Fugitive diamond merchant Nirav Modi‘s third bail application, in his extradition case to India to face charges in the Punjab National Bank fraud and money laundering case amounting to up to USD 2 billion, was thwarted by the UK Court, despite his defence team was ready to pay a whopping amount of 2 million pounds, double the sum, as bail security.
The next hearing in his extradition proceedings has been scheduled for May 30. He was taken back to Wandsworth prison, where he has been lodged after he was arrested on March 20, 17 months after he fled India. He was arrested by Scotland Yard officers from a central London bank branch, while he had been trying to open a new bank account. Since then has been in custody at the HMP Wandsworth prison in south-west London.
Nirav Modi’s bail, which had already been rejected twice before by Westminster Magistrates’ Court in London, came up for a third attempt before Chief Magistrate Emma Arbuthnot.
Nirav Modi’s legal team, led by solicitor Anand Doobay, had previously offered 1 million pounds as security alongside an offer to meet stringent electronic tag restrictions on their client’s movements, “akin to house arrest.” On Wednesday this was furthered bolstered by doubling the sum and offering a 24-hour electronic tag curfew.
However, the chief justice ruled that while the doubling of security offered by Nirav Modi’s lawyers did amount to a change in circumstances in order for her to hear the “renewed” bail plea, she still had similar concerns as before that he would fail to surrender before the court.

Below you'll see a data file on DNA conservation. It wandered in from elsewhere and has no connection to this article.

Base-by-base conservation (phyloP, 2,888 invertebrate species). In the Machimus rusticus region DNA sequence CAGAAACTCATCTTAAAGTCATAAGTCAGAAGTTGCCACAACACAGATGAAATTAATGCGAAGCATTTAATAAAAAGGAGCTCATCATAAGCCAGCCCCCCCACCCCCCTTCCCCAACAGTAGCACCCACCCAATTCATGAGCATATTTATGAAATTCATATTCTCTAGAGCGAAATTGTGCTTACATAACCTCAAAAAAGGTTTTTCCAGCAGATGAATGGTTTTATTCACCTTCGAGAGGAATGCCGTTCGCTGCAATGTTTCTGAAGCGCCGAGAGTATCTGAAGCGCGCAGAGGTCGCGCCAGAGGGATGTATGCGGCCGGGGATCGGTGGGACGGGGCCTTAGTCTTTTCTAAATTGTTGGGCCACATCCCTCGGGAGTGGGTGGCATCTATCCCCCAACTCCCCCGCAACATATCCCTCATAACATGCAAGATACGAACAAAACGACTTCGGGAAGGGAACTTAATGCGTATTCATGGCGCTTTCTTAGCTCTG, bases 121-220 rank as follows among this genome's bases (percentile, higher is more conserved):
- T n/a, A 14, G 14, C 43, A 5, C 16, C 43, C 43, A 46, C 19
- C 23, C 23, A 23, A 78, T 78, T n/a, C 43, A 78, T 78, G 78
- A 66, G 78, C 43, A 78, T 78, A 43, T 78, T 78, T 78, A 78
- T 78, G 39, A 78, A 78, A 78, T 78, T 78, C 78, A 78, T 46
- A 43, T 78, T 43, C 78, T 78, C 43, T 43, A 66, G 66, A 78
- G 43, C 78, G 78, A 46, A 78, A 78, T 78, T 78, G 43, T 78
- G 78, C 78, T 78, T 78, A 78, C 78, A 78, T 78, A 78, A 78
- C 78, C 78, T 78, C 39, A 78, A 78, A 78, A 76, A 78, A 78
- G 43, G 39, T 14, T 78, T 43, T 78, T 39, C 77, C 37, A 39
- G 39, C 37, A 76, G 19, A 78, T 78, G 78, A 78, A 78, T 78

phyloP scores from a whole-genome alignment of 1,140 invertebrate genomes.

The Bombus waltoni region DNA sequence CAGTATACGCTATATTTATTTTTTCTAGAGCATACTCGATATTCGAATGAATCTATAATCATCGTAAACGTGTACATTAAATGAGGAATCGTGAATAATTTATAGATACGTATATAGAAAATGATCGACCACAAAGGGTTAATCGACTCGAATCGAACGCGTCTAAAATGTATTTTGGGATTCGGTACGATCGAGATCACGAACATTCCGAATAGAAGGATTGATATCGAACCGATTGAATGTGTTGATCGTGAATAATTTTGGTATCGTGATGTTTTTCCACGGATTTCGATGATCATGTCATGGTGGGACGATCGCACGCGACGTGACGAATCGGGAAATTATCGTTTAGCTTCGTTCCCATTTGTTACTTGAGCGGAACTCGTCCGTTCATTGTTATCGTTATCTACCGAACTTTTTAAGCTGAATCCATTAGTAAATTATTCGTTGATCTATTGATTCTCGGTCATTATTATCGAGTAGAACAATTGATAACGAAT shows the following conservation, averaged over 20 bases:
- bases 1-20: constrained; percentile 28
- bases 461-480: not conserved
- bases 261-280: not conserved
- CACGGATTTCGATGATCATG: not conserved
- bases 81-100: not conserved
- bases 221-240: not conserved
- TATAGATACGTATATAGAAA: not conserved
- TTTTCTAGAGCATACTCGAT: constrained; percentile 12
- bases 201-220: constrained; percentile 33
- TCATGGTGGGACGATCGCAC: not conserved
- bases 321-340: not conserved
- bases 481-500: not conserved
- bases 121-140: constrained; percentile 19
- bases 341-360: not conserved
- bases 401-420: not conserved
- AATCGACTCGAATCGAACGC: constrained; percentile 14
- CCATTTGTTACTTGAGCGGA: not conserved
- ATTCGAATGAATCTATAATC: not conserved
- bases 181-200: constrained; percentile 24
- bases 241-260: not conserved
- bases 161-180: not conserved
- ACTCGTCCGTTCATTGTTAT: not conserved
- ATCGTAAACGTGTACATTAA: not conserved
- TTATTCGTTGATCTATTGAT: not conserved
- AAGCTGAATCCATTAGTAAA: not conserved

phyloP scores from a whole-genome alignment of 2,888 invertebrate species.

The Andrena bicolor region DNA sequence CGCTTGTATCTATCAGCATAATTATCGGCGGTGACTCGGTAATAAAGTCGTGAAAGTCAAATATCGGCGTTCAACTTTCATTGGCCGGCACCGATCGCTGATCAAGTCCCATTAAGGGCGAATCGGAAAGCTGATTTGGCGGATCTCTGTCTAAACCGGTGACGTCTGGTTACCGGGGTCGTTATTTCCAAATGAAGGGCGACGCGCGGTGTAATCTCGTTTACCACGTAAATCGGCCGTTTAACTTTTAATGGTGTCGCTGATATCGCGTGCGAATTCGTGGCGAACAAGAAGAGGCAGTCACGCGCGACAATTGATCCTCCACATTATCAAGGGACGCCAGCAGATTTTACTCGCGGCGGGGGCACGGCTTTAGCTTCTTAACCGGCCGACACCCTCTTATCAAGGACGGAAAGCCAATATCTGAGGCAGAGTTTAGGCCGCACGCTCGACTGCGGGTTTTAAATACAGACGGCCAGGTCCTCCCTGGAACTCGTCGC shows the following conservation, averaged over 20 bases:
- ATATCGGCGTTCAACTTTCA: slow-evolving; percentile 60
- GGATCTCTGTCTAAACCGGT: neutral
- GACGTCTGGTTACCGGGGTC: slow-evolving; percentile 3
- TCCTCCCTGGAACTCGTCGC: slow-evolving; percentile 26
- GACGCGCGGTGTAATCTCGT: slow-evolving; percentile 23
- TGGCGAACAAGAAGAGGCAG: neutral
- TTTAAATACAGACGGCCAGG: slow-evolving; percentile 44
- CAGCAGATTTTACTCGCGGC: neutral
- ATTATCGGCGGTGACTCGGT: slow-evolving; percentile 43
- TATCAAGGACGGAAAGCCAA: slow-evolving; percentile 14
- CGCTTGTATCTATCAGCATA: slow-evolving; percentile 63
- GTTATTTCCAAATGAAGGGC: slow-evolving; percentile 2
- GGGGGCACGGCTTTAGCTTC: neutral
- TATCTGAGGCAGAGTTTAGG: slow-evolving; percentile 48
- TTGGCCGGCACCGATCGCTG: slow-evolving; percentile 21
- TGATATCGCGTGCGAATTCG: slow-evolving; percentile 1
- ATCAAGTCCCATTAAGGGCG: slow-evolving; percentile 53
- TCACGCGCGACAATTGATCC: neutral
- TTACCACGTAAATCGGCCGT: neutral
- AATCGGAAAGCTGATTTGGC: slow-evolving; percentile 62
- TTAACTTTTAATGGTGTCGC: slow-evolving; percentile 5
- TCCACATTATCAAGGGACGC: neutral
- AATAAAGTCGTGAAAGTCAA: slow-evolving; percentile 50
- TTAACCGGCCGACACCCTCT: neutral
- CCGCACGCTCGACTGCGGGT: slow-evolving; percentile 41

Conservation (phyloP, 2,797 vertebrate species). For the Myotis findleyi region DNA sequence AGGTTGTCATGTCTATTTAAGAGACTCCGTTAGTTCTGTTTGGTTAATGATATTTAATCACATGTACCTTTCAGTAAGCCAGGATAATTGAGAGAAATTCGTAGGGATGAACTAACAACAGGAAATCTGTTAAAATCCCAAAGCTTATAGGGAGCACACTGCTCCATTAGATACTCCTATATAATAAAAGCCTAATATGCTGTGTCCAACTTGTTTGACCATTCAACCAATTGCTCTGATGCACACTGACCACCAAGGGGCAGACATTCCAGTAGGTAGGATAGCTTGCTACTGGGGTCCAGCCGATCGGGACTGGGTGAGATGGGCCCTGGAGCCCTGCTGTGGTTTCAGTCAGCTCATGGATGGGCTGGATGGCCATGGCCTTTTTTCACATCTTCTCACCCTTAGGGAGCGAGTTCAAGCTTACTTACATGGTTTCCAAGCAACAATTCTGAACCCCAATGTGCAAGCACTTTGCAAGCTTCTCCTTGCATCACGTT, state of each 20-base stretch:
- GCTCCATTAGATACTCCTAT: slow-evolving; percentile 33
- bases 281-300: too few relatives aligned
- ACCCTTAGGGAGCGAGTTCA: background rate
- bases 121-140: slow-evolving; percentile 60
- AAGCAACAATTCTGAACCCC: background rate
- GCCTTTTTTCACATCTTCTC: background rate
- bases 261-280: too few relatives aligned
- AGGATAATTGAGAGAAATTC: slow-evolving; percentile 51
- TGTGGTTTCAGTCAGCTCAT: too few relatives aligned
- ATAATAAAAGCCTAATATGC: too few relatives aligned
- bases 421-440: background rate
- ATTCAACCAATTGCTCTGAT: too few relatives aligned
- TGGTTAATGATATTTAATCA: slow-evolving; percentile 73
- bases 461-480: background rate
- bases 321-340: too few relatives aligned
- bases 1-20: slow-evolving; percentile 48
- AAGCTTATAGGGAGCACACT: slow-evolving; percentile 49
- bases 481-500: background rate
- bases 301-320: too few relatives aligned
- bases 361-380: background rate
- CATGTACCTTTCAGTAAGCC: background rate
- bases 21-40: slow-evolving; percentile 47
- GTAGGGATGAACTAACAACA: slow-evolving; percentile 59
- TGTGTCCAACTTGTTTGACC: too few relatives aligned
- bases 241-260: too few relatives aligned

“This is a large fraud and the doubling of security to 2 million pounds is not sufficient to cover a combination of concerns that he would fail to surrender (if bail is granted),” said Judge Arbuthnot.
His defence team argued, “His experience in custody has been vivid and damaging. He is willing to abide by any bail conditions imposed by the court because Wandsworth is ‘unliveable’ and makes the effective preparation of his case virtually impossible,” said his barrister Clare Montgomery, in an attempt to persuade the judge to grant bail on a strict 24-hour curfew at his posh Centrepoint apartment in the West End of London.
However, Chief Magistrate Emma Arbuthnot who was particularly concerned about Nirav Modi’s “lack of community ties” in the UK, denied bail to Modi as she feared that he would fail to surrender if granted bail. “Given the nature of the crime of sizeable fraud and that USD, 60 million has been squirrelled away by him personally. The interference of witnesses, destruction of servers and mobile phones, combined with a lack of community ties mean I still have doubts that he would fail to surrender.”
Modi will remain at the Wandsworth prison in south-west London during this period, where he will be allowed to hold sessions with his legal team to deliberate on the future course of the extradition case.
Few days prior to his arrest, media had tracked Nirav Modi in London, who reportedly lived in a luxury 8 million pound apartment in west London, and currently dealt in the diamond business.
The Indian government was aware of his presence in the UK, and ED had already requested the UK government for extradition in July 2018. The UK government had found the Nirav Modi case fit for extradition, and the request was sent by UK Central Authority of Home Office to the Westminster Magistrate Court for further proceedings.
The Westminster Court had issued the arrest warrant against Nirav Modi as part of processing this extradition request.
Nirav Modi, his wife Ami Modi, brother Nishal Modi, and uncle Mehul Choksi are accused defrauding Punjab National Bank to the tune of Rs 14,356 crore by obtaining Letter of Undertaking without furnishing any guarantee.